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Proceeding Paper

Integrated Multi-channel PPG and ECG System for Cardiovascular Risk Assessment †

Department of Neuroscience and Imaging, Institute for Advanced Biomedical Technologies, University G. D’Annunzio of Chieti-Pescara, Via Luigi Polacchi 13, 66100 Chieti, Italy
STMicroelectronics, ADG R&D, Stradale Primosole 50, 95121 Catania, Italy
Institute of Cardiology, University G. D’Annunzio of Chieti-Pescara, Via Dei Vestini 5, 66100 Chieti, Italy
Physiology Section, Department of Biomedical and Biotechnological Sciences, University of Catania, Via Santa Sofia 97, 95123 Catania, Italy
Author to whom correspondence should be addressed.
Presented at the 15th International Workshop on Advanced Infrared Technology and Applications (AITA 2019), Florence, Italy, 17–19 September 2019.
Proceedings 2019, 27(1), 8;
Published: 17 September 2019


Photoplethysmography (PPG) is a non-invasive technique that employs near infrared light to estimate periodic oscillations in blood volume within arteries caused by the pulse pressure wave. Importantly, combined Electrocardiography (ECG) and PPG can be employed to quantify arterial stiffness. The capabilities of a home-made multi-channel PPG-ECG device (7 PPG probes, 4 ECG derivations) to evaluate arterial ageing were assessed. The high numerosity of channels allowed to estimate arterial stiffness at multiple body locations, without supra-systolic cuff occlusion, providing a fast and accurate examination of cardiovascular status and potentially allowing large scale clinical screening of cardiovascular risk.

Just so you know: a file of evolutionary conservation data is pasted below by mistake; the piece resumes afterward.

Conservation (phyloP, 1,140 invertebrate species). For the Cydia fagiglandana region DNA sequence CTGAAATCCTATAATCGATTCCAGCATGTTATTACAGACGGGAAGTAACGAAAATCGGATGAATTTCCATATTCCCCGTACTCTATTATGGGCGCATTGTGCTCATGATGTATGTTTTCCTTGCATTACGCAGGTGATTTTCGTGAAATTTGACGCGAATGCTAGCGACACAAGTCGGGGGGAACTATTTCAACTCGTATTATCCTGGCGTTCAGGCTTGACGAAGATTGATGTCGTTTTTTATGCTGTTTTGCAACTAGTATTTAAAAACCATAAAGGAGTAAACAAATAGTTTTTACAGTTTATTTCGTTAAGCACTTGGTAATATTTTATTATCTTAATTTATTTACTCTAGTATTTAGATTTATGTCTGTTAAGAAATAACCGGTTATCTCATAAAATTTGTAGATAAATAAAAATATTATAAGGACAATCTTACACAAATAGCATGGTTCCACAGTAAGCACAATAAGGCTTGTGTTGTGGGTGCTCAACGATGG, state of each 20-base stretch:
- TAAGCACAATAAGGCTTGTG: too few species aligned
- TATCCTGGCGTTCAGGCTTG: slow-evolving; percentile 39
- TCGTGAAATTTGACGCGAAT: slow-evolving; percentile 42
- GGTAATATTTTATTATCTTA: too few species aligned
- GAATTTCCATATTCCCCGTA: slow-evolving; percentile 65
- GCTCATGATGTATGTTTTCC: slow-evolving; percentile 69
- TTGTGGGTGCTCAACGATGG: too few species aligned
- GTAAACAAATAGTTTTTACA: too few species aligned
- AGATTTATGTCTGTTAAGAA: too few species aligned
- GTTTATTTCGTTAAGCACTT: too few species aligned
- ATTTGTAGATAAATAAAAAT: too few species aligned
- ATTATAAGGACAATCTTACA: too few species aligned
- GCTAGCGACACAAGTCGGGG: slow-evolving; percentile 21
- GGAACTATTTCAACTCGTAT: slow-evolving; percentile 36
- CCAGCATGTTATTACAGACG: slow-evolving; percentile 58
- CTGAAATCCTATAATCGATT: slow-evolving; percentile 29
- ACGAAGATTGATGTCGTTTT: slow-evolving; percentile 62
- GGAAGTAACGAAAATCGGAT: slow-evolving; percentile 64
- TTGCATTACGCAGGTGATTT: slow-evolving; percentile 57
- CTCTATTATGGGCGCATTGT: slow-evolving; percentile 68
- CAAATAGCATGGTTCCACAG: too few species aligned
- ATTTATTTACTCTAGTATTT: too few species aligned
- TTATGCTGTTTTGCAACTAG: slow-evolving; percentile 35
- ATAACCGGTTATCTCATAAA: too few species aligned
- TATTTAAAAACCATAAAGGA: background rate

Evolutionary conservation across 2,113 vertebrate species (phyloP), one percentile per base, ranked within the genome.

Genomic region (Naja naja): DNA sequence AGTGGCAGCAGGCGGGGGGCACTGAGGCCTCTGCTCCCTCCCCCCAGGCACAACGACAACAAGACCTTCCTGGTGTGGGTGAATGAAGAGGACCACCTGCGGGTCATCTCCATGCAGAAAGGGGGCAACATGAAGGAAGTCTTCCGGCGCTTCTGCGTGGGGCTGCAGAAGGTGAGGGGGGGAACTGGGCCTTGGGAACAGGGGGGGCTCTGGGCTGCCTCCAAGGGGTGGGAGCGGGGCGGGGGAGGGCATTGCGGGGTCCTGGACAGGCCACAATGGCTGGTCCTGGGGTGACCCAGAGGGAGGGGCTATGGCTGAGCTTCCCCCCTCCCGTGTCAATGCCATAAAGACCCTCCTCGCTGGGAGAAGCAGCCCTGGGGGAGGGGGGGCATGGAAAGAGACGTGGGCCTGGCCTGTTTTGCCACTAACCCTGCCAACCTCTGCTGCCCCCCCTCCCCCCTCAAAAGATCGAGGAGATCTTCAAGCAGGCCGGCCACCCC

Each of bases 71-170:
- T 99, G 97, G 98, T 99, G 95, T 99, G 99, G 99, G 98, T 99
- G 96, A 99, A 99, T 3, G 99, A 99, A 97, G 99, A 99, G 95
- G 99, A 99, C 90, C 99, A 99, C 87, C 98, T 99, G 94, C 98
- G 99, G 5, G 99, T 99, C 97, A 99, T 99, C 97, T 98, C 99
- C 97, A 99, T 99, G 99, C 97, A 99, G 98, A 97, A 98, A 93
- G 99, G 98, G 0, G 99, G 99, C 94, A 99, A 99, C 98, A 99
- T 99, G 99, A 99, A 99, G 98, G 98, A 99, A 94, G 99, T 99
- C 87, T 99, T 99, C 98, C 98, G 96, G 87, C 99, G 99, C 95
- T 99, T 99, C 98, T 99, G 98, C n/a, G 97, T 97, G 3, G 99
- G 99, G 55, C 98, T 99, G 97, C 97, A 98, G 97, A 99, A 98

1. Introduction